Bright young things: is Berlin a good investment?
With a young population, a culture of renting, a buzzing hi-tech economy and a good quality of living, Berlin’s property market has recently found a new lease of life. With all the ingredients for a landlord’s haven, is property in Berlin really a good investment?
Around 50 per cent of Germans own their homes overall, with the percentage in cities much lower. In Berlin, 85 per cent of the population rents, a figure that has fallen by just three per cent in the last decade. By comparison, that figure is about 37 per cent in the UK – although it is rising. The capital city is also expected to grow by 250,000 people by 2030.
A shortage of properties to buy and a ballooning population mean that house prices in the city are soaring, up 36 per cent over the last three years alone, according to Deutsche Bank. This is compared with an average of 30 per cent in other German cities. Average rents have nearly doubled in the last 10 years, although from a low base.
“There are two big universities here, and Berlin is still pretty much the only German city where it is possible to get by speaking only English, which means it is attractive to people from all over Europe,” claims Till McCourt, Ziegert’s chief researcher.
The city remains very affordable relative to others because of rent controls, he adds. Berlin has the one of the lowest cost of living levels of all German cities, and the only urban area that is cheaper is Cologne.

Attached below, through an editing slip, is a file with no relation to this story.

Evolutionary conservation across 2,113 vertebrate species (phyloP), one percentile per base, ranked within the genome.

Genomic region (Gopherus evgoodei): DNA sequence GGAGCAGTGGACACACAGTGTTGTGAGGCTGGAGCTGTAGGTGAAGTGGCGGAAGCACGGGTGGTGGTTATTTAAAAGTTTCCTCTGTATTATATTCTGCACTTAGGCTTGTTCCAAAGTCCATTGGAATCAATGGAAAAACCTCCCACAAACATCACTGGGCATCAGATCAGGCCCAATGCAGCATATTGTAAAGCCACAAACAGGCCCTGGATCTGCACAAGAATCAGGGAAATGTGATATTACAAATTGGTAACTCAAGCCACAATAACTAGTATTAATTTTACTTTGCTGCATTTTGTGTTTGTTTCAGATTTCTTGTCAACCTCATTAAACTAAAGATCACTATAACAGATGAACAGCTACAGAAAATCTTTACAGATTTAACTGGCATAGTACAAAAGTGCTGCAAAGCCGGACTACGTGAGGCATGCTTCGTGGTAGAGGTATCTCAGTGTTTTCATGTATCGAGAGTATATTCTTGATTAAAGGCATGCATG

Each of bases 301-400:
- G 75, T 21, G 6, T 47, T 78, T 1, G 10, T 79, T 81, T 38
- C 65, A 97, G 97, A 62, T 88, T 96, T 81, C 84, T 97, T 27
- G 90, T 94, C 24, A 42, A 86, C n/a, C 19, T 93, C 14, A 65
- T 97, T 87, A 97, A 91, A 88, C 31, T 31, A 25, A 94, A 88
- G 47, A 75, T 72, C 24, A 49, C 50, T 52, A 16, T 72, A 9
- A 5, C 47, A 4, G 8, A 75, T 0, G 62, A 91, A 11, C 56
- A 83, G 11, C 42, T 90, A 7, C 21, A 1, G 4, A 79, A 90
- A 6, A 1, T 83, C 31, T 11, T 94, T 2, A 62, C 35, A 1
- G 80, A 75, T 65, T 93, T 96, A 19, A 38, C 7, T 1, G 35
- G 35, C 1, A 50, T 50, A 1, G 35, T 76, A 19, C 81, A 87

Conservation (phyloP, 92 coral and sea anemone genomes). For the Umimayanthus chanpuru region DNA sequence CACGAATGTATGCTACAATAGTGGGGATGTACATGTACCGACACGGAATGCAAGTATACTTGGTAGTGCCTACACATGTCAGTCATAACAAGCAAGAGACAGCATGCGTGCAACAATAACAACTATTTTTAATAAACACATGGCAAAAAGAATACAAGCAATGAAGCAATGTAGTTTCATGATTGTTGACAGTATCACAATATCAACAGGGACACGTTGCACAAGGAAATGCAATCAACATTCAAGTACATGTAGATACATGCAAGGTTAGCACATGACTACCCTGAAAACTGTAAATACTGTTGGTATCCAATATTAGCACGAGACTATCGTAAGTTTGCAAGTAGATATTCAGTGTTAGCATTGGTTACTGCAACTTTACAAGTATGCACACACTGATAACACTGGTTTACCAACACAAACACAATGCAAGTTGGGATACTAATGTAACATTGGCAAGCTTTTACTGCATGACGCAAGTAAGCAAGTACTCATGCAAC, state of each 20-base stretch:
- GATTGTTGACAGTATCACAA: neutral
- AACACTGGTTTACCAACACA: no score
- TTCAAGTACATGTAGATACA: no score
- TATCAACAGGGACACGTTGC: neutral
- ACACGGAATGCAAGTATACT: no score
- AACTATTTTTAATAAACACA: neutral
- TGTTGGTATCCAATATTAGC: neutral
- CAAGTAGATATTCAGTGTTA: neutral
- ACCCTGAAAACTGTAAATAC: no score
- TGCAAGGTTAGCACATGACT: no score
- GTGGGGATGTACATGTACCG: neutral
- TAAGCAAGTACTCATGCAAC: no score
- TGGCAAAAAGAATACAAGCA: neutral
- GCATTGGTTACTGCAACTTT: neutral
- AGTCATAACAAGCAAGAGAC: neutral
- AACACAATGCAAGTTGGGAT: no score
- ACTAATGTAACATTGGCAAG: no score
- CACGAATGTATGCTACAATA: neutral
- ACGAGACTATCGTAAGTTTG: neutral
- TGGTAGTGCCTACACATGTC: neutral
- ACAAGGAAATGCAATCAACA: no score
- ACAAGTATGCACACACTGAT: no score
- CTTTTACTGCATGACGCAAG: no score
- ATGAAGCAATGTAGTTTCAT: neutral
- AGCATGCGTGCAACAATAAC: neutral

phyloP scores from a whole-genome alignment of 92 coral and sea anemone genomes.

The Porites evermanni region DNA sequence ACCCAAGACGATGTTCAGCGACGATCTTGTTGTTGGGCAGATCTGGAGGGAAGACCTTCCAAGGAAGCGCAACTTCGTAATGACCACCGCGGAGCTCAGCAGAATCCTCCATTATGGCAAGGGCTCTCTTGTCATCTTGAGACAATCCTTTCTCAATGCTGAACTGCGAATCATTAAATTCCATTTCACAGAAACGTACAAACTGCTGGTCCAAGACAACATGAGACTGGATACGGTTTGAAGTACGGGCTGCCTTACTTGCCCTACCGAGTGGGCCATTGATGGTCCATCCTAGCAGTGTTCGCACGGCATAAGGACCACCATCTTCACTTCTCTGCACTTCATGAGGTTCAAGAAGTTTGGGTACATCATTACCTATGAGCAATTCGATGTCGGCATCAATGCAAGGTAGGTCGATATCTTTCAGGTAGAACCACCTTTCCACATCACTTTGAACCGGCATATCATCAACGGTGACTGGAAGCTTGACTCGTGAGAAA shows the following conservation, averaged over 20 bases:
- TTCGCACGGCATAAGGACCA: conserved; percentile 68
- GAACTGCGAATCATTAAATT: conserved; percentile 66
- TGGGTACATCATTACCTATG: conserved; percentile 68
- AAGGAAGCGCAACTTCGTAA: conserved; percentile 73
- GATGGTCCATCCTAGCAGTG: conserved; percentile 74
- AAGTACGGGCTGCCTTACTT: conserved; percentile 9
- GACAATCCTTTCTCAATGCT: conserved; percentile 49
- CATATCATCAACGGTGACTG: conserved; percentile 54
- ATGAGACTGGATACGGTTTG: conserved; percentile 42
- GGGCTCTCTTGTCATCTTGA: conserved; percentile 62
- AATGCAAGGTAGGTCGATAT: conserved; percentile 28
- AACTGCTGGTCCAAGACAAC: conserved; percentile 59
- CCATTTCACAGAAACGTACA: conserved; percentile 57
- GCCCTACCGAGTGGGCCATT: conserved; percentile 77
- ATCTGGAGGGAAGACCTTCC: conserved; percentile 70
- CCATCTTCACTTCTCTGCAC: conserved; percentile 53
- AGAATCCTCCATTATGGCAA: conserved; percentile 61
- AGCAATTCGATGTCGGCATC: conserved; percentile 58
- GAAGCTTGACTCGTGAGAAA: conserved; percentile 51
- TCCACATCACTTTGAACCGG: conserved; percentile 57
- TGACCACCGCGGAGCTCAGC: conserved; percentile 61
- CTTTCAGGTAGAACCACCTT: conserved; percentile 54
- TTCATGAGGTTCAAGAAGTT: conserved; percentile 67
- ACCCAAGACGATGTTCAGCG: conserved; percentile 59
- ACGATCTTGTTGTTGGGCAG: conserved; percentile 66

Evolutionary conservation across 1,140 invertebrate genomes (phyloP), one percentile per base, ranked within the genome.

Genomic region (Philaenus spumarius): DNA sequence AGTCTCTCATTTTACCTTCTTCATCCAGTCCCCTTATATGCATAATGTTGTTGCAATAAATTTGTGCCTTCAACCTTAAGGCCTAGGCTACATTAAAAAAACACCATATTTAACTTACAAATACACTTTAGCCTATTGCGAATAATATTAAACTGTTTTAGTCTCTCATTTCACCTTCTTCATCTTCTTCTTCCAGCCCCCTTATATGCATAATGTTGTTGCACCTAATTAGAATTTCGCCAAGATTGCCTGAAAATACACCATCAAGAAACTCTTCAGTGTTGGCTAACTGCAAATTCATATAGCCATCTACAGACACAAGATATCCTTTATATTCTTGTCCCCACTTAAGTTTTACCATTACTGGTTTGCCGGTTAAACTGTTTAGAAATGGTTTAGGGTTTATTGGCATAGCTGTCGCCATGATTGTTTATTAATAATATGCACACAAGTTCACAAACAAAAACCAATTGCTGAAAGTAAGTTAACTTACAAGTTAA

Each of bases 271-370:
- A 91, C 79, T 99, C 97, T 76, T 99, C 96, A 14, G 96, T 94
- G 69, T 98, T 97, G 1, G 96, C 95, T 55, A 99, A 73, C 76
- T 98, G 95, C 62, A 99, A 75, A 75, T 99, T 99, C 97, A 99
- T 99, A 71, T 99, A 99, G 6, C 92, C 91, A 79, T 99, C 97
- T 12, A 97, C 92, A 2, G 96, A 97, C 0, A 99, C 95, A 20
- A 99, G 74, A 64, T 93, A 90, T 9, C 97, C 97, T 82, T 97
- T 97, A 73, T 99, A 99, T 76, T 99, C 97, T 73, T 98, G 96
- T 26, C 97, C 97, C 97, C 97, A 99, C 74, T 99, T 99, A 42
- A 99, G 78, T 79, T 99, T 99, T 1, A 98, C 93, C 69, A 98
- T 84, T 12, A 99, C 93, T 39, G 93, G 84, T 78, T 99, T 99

So what has kept Berlin so affordable? Foreign investors hoping for a This huge four-bedroom apartment near to Brandenburger Tor has a big sun deck, balcony and a car park to charge electric vehicles. €1.249 million This two-bedroom flat has an open-plan living room with huge windows and a terrace. € Engel & Völkers (engelvoelkers.com) need to wait for 10 years after purchase before they can sell without incurring a financial penalty, experts note, which drops to two years if you’ve been living in the property.
Rents on new-builds are capped at 10 per cent above that of comparable properties in the area. Concern that rent controls have not recently been properly enforced has led to the establishment of a federal council initiative expected this year to “abolish the many exceptions” that have slipped through.
So who is buying as an investment? “Seventy-five per cent of the buyers are German,” explains McCourt, who adds that Middle Eastern money accounts for some of the rest. “They are often longer-term investors attracted to housing, because Germans are conservative and prefer it to shares.”
Eoin Ryan, 30, an Irish architect, and his French wife Clothilee Hugo, 27, who works in software, met while they were both living in Dundee and decided to move to Berlin together. They have just bought a one-bedroom apartment in Pankow, in the north of the city, for €240,000 (£216,000) through estate agent First Citiz. “We always intended to buy here because renting seemed very expensive – but then we were coming from Dundee, so I suppose it’s relative,” says Ryan.
“The place we were renting when we first arrived didn’t have the kind of protections that renters with long-term tenancies have. Since rents were rising so sharply – 20 per cent in a year in some parts of the city – that was another reason to buy.”
Another downside for investors is the backlash against buyers who bring with them what is perceived as gentrification, adds Ryan. “It’s happening because of the way the city is marketing itself,” he says.
“It’s deliberately trying to bring higher-paid jobs here and from that a lot of other things become inevitable. On the investment side of things, the situation is the same as we hear it is from friends in London: the anger is directed at foreign investors.”
While Berlin appears to have all the ingredients for would-be landlords – huge, growing demand and a buoyant economy – all is not what it seems.
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